Analysing operational data can provide great insight into how the business is performing. However, the separation of data sets makes it hard to answer questions that the business wants to ask. For instance, the approaches that work for big data sets will routinely fail with interconnected ERP data. The data pipeline model that we know and use today is built for big data, not for ERP data.
Designing data analytics approaches
A data pipeline is the set of tools and processes that a team will use to get value from data. It takes information from business applications and then cleanses, organises and presents that data to those who need it. For operational data, trying to apply a pipeline in this way is not effective.
The approaches used with ERP systems to improve transaction speed and keep those customer records updated across multiple tables is not really compatible with how you might implement analytics with a data pipeline. Instead of straightforward data that is already organised, operational data is distributed across multiple disparate systems. Rather than being able to look at single transactions in one place, the information needed might be spread across 50 or more distinct tables. These tables may then need multiple lookups and calculations in order to create the final results that an analyst wants.
To get that data into a data pipeline involves understanding all those various connections. To build this, analysts usually try to break those connections down into smaller and smaller sections. The aim here is to create a simplified view of the data that can then run the query, rather than try to handle all the connections in one go. The problem with this approach is that it oversimplifies the data, meaning that analysts can only answer predefined questions. If they need anything else, it means a long process of going back to the source system to get the data and massage it into shape. This means slower time to get insights, and therefore slower time to achieve results.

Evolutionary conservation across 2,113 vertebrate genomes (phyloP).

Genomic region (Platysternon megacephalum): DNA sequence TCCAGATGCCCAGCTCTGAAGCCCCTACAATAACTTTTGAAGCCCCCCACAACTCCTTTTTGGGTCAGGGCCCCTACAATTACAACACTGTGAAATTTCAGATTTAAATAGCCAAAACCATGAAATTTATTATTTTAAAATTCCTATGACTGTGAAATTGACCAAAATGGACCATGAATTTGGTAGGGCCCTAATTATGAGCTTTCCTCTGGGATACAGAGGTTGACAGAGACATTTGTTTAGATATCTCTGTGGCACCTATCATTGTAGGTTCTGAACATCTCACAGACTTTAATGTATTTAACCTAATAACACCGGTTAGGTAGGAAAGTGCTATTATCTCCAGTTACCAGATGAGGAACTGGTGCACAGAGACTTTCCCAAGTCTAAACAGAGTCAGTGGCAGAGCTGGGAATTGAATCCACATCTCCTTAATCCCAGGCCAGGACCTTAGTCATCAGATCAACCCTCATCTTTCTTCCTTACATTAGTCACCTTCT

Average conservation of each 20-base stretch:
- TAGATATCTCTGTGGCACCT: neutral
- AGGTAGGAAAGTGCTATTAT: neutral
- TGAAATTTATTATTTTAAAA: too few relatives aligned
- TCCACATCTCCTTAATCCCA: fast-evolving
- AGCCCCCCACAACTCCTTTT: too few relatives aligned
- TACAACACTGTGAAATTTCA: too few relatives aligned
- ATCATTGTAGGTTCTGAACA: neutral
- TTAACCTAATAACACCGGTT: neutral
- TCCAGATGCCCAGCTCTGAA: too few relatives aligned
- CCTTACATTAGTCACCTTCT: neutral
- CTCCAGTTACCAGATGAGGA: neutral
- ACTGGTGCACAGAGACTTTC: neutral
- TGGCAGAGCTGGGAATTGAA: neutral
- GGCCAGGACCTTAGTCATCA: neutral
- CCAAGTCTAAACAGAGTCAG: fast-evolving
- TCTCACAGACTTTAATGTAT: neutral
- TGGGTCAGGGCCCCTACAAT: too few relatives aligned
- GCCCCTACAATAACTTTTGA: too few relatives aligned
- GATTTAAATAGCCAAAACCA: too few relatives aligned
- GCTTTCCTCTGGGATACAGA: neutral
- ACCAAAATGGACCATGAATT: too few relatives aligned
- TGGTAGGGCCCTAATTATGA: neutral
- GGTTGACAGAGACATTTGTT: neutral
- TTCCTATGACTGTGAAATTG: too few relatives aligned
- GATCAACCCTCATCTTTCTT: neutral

To solve this problem, we have to stop looking at every data analysis problem as if a more complex pipeline is the solution. Instead, we have to consider how to handle connected data sets from the off. In practice, this means making data accessible to users without the headache of managing pipelines to move the data to them.
It also involves having the right approach for analysis in place before any queries are made. Gartner defines this approach as query acceleration, as you scan the entire data set for analysis before any query is created. It brings the whole set of data to the problem, so that it can be used to answer the question quickly. This improves the query process too, as analysts can pose the questions they want to ask over time, rather than sticking to set questions.
Apply the right approach as you need it
In order to make data analytics projects successful, we have to consider the goals that we have to meet and what objectives exist. The small percentage of companies that have succeeded in implementing their data and analytics projects shows how we have to look at the kinds of data that we have across the business, and then apply the right tools and approaches where they are needed. As more and more companies look at data to create their competitive advantages and help their decision-making processes, getting this right will be essential.